December 27, 2020

by Richard Ekins

This paper is the text of a submission made on behalf of Policy Exchange’s Judicial Power Project to the Independent Review of Administrative Law. It complements the related submission made by Sir Stephen Laws. Since its foundation, a little over five years ago, Policy Exchange’s Judicial Power Project has argued that the inflation of judicial power unsettles the balance of our constitution and threatens to compromise parliamentary democracy, the rule of law, and effective government. While the inflation has in part been a function of human rights law and European integration, the Project has consistently argued that it also arises in the context of “ordinary” judicial review and statutory interpretation – a number of high-profile cases decided between 2015 and 2020 confirm the point.

December 7, 2020

by Ed Birkett and Benedict McAleenan

The UK Government’s commitment to quadruple offshore wind capacity by 2030 will transform Great Britain’s electricity system. However, it poses serious challenges for the electricity market. Market conditions during the summer lockdown showed that the Government needs to make reforms, otherwise costs will rise and customers won’t benefit from the falling cost of wind and solar.

November 30, 2020

by Gerard Lyons, Dr Graham Gudgin, Warwick Lightfoot and Jan Zeber

This paper calls for a pro-growth economic strategy as the best way to address Britain’s fiscal position.

Fiscal principles for the future is co-authored by Gerard Lyons, Graham Gudgin, Warwick Lightfoot and Jan Zeber.

Dr Gerard Lyons, Senior Fellow at Policy Exchange, said: “It is right to use fiscal policy as a shock absorber, to avoid premature tightening and to direct spending towards capital investment and public services. The main focus has to be on a pro-growth agenda, that reduces unemployment and allows the economy to recover.”

November 28, 2020

by Sir John Jenkins, Dr Martyn Frampton and Tom Wilson

What word should we use to describe those who resort to violence in the name of Islam? This question has recently been the cause of much angst and uncertainty in official circles – and nowhere more so than within the ranks of the British police. In July of this year, reports surfaced that through its Counter Terrorism Advisory Network, the Metropolitan Police had held a consultation on finding an alternative to the term ‘Islamist terrorism’—with Assistant Commissioner Neil Basu, the head of national counter terrorism policing, and Chief Superintendent Nik Adams, National Coordinator for Prevent policing, both attending the online meeting.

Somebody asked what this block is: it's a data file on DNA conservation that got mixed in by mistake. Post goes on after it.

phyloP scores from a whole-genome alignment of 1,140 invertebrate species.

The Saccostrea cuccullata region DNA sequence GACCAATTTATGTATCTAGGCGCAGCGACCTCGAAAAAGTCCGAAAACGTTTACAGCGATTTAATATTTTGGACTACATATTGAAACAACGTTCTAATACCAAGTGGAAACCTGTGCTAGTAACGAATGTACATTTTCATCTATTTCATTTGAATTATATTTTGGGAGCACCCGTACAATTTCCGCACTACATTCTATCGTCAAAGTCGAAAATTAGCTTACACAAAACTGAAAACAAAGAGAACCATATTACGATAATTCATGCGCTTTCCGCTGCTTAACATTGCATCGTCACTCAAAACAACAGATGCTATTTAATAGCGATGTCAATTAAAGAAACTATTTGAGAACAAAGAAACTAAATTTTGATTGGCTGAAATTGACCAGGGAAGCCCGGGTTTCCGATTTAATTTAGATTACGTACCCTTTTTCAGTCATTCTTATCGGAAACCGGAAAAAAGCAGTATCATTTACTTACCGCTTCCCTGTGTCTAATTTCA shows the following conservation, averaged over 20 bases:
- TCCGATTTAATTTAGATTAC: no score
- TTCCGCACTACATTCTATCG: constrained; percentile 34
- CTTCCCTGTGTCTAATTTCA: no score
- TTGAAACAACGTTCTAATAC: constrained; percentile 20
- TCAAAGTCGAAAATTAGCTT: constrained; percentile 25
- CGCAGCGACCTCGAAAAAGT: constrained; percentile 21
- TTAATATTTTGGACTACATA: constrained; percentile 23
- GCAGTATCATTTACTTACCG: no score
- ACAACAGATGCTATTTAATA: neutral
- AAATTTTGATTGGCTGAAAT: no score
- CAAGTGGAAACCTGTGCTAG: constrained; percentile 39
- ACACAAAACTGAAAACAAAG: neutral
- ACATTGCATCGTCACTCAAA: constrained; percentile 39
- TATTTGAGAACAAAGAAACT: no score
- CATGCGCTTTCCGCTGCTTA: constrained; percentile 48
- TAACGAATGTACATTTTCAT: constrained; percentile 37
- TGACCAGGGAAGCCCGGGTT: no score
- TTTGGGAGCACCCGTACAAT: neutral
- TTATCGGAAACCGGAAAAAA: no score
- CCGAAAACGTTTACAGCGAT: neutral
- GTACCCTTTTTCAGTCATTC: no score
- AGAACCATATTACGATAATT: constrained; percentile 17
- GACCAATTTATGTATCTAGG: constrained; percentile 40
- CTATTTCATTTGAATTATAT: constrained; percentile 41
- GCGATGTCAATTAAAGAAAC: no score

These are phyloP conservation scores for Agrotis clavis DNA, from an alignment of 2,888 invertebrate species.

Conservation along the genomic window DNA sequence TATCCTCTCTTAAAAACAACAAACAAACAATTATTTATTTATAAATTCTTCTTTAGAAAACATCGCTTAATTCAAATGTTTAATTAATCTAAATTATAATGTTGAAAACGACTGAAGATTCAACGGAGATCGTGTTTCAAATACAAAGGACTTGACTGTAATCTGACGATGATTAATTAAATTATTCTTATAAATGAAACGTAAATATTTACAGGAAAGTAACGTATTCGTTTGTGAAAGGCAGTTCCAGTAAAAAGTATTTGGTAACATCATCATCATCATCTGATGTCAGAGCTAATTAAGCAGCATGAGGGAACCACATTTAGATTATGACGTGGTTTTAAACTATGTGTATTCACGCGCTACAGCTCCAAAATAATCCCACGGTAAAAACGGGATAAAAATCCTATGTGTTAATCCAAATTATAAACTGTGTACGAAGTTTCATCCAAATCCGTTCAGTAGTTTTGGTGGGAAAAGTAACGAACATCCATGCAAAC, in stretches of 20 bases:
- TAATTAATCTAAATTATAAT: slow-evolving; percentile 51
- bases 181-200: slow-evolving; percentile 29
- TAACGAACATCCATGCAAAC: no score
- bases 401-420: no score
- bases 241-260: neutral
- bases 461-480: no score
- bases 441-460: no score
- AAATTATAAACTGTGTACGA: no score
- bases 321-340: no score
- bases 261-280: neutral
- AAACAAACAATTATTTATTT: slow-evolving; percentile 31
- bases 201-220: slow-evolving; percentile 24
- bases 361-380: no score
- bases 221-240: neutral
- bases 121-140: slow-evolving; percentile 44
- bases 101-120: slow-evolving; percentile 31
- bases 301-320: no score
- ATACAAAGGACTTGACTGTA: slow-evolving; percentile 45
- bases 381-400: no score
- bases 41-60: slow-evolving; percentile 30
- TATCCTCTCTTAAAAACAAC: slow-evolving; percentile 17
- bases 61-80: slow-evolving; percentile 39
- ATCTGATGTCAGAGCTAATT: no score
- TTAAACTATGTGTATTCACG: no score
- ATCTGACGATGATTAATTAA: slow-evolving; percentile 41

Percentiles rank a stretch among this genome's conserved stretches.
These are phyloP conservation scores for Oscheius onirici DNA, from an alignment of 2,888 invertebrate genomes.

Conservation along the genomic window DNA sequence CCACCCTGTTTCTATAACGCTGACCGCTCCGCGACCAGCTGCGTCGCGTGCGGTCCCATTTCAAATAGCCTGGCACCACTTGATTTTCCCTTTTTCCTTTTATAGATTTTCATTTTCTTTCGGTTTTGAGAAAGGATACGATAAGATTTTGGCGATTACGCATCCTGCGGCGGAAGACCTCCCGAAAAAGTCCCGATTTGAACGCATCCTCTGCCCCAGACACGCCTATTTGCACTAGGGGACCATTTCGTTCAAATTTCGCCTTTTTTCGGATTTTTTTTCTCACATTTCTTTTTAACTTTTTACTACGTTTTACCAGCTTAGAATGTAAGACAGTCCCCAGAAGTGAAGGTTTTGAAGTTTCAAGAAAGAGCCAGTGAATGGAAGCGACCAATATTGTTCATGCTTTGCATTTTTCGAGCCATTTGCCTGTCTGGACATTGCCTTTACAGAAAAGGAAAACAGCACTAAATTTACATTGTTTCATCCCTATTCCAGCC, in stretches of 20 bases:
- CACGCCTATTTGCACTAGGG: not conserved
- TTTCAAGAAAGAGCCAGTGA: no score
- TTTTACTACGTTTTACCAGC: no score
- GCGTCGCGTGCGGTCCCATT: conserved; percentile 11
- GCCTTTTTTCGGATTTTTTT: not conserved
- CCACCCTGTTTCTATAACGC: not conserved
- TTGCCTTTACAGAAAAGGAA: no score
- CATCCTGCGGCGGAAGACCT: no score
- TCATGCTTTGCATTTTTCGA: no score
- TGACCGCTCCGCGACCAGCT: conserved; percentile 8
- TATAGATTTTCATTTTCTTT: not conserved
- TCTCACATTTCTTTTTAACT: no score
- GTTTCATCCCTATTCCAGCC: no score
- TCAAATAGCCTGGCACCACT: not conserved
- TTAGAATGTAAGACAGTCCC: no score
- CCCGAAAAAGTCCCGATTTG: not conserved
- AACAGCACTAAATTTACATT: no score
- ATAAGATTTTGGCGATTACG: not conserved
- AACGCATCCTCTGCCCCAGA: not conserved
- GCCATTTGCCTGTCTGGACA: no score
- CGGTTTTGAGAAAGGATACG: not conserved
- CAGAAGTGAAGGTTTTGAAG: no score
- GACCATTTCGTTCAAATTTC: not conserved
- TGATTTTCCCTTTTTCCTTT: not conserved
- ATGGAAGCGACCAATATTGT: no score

November 25, 2020

by Alexander Gray

This is the seventh edition of our rolling compendium, which attempts to draw together a range of recent developments that turn on the place of history in the public square – including the removal of certain statues on public display, the renaming of buildings and places, and changes to the way history is taught in educational curricula. In cataloguing these examples, we do not offer any judgment on the actions of the individual or institution in question, today or in the past. Our aim is simply to provide a clear documentary record of what is happening – which can help inform public debate on these issues. At present, the evidence confirms that history is the most active front in a new culture war, and that action is being taken widely and quickly in a way that does not reflect public opinion or growing concern over our treatment of the past.

by Alexander Gray

This is the sixth edition of our rolling compendium, which attempts to draw together a range of recent developments that turn on the place of history in the public square – including the removal of certain statues on public display, the renaming of buildings and places, and changes to the way history is taught in educational curricula. In cataloguing these examples, we do not offer any judgment on the actions of the individual or institution in question, today or in the past. Our aim is simply to provide a clear documentary record of what is happening – which can help inform public debate on these issues. At present, the evidence confirms that history is the most active front in a new culture war, and that action is being taken widely and quickly in a way that does not reflect public opinion or growing concern over our treatment of the past.